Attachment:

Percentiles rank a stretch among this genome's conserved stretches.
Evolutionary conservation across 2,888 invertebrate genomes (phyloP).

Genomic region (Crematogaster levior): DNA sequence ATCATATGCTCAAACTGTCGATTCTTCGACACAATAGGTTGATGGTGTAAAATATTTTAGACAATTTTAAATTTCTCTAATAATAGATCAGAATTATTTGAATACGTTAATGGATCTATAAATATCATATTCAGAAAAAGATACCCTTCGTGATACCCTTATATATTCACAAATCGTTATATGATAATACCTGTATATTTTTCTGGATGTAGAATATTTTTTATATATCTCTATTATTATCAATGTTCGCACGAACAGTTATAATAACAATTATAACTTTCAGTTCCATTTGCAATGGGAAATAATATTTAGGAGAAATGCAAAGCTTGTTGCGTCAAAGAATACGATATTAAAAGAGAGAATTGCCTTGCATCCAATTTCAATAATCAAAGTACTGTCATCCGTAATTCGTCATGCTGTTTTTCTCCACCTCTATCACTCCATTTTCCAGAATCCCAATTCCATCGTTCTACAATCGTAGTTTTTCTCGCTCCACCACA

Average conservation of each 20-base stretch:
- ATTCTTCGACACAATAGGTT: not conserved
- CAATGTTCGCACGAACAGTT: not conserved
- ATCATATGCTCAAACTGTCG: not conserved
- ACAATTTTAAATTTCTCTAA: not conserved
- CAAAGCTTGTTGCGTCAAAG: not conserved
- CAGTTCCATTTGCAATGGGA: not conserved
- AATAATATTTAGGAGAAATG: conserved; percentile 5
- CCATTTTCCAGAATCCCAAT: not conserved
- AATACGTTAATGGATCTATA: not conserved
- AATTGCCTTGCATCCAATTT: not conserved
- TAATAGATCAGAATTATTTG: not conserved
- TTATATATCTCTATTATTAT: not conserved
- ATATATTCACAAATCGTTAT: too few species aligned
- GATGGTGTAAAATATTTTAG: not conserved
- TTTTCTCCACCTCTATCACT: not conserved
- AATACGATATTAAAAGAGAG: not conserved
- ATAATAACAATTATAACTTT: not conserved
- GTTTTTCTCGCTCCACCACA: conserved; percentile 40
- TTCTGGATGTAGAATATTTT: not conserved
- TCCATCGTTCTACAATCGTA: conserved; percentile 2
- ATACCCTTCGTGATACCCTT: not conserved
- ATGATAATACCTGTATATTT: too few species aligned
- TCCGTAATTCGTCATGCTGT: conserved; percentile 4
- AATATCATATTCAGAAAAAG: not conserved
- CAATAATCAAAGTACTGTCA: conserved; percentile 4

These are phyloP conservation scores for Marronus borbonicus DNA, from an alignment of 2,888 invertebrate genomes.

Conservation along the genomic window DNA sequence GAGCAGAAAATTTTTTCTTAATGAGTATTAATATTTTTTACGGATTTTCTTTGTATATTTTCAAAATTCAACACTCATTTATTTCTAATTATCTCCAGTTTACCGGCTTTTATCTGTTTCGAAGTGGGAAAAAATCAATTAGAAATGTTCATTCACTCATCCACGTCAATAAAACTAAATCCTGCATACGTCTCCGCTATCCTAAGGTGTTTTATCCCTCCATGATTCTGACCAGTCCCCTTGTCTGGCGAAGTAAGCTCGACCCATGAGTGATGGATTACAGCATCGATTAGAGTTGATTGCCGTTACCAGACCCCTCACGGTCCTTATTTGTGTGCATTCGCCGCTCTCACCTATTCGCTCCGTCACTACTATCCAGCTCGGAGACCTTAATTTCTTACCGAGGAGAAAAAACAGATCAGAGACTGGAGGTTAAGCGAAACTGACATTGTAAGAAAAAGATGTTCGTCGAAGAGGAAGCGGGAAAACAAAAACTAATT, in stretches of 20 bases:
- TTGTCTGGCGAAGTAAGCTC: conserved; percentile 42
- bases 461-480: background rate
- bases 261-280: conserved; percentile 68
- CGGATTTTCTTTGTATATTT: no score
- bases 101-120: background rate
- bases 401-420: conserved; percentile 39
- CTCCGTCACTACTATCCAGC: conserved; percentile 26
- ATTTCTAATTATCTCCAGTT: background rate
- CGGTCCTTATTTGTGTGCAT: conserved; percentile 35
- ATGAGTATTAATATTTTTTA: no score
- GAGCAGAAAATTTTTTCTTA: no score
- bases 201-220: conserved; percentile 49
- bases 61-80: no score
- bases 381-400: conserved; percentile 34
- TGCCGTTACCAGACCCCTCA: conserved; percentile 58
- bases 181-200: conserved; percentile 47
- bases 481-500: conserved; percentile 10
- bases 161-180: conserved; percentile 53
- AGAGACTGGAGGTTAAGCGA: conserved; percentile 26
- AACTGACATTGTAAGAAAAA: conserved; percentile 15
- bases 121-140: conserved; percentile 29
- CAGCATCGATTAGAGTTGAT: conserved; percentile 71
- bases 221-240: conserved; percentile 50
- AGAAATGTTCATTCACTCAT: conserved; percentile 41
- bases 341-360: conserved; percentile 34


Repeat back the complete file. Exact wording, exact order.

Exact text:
Percentiles rank a stretch among this genome's conserved stretches.
Evolutionary conservation across 2,888 invertebrate genomes (phyloP).

Genomic region (Crematogaster levior): DNA sequence ATCATATGCTCAAACTGTCGATTCTTCGACACAATAGGTTGATGGTGTAAAATATTTTAGACAATTTTAAATTTCTCTAATAATAGATCAGAATTATTTGAATACGTTAATGGATCTATAAATATCATATTCAGAAAAAGATACCCTTCGTGATACCCTTATATATTCACAAATCGTTATATGATAATACCTGTATATTTTTCTGGATGTAGAATATTTTTTATATATCTCTATTATTATCAATGTTCGCACGAACAGTTATAATAACAATTATAACTTTCAGTTCCATTTGCAATGGGAAATAATATTTAGGAGAAATGCAAAGCTTGTTGCGTCAAAGAATACGATATTAAAAGAGAGAATTGCCTTGCATCCAATTTCAATAATCAAAGTACTGTCATCCGTAATTCGTCATGCTGTTTTTCTCCACCTCTATCACTCCATTTTCCAGAATCCCAATTCCATCGTTCTACAATCGTAGTTTTTCTCGCTCCACCACA

Average conservation of each 20-base stretch:
- ATTCTTCGACACAATAGGTT: not conserved
- CAATGTTCGCACGAACAGTT: not conserved
- ATCATATGCTCAAACTGTCG: not conserved
- ACAATTTTAAATTTCTCTAA: not conserved
- CAAAGCTTGTTGCGTCAAAG: not conserved
- CAGTTCCATTTGCAATGGGA: not conserved
- AATAATATTTAGGAGAAATG: conserved; percentile 5
- CCATTTTCCAGAATCCCAAT: not conserved
- AATACGTTAATGGATCTATA: not conserved
- AATTGCCTTGCATCCAATTT: not conserved
- TAATAGATCAGAATTATTTG: not conserved
- TTATATATCTCTATTATTAT: not conserved
- ATATATTCACAAATCGTTAT: too few species aligned
- GATGGTGTAAAATATTTTAG: not conserved
- TTTTCTCCACCTCTATCACT: not conserved
- AATACGATATTAAAAGAGAG: not conserved
- ATAATAACAATTATAACTTT: not conserved
- GTTTTTCTCGCTCCACCACA: conserved; percentile 40
- TTCTGGATGTAGAATATTTT: not conserved
- TCCATCGTTCTACAATCGTA: conserved; percentile 2
- ATACCCTTCGTGATACCCTT: not conserved
- ATGATAATACCTGTATATTT: too few species aligned
- TCCGTAATTCGTCATGCTGT: conserved; percentile 4
- AATATCATATTCAGAAAAAG: not conserved
- CAATAATCAAAGTACTGTCA: conserved; percentile 4

These are phyloP conservation scores for Marronus borbonicus DNA, from an alignment of 2,888 invertebrate genomes.

Conservation along the genomic window DNA sequence GAGCAGAAAATTTTTTCTTAATGAGTATTAATATTTTTTACGGATTTTCTTTGTATATTTTCAAAATTCAACACTCATTTATTTCTAATTATCTCCAGTTTACCGGCTTTTATCTGTTTCGAAGTGGGAAAAAATCAATTAGAAATGTTCATTCACTCATCCACGTCAATAAAACTAAATCCTGCATACGTCTCCGCTATCCTAAGGTGTTTTATCCCTCCATGATTCTGACCAGTCCCCTTGTCTGGCGAAGTAAGCTCGACCCATGAGTGATGGATTACAGCATCGATTAGAGTTGATTGCCGTTACCAGACCCCTCACGGTCCTTATTTGTGTGCATTCGCCGCTCTCACCTATTCGCTCCGTCACTACTATCCAGCTCGGAGACCTTAATTTCTTACCGAGGAGAAAAAACAGATCAGAGACTGGAGGTTAAGCGAAACTGACATTGTAAGAAAAAGATGTTCGTCGAAGAGGAAGCGGGAAAACAAAAACTAATT, in stretches of 20 bases:
- TTGTCTGGCGAAGTAAGCTC: conserved; percentile 42
- bases 461-480: background rate
- bases 261-280: conserved; percentile 68
- CGGATTTTCTTTGTATATTT: no score
- bases 101-120: background rate
- bases 401-420: conserved; percentile 39
- CTCCGTCACTACTATCCAGC: conserved; percentile 26
- ATTTCTAATTATCTCCAGTT: background rate
- CGGTCCTTATTTGTGTGCAT: conserved; percentile 35
- ATGAGTATTAATATTTTTTA: no score
- GAGCAGAAAATTTTTTCTTA: no score
- bases 201-220: conserved; percentile 49
- bases 61-80: no score
- bases 381-400: conserved; percentile 34
- TGCCGTTACCAGACCCCTCA: conserved; percentile 58
- bases 181-200: conserved; percentile 47
- bases 481-500: conserved; percentile 10
- bases 161-180: conserved; percentile 53
- AGAGACTGGAGGTTAAGCGA: conserved; percentile 26
- AACTGACATTGTAAGAAAAA: conserved; percentile 15
- bases 121-140: conserved; percentile 29
- CAGCATCGATTAGAGTTGAT: conserved; percentile 71
- bases 221-240: conserved; percentile 50
- AGAAATGTTCATTCACTCAT: conserved; percentile 41
- bases 341-360: conserved; percentile 34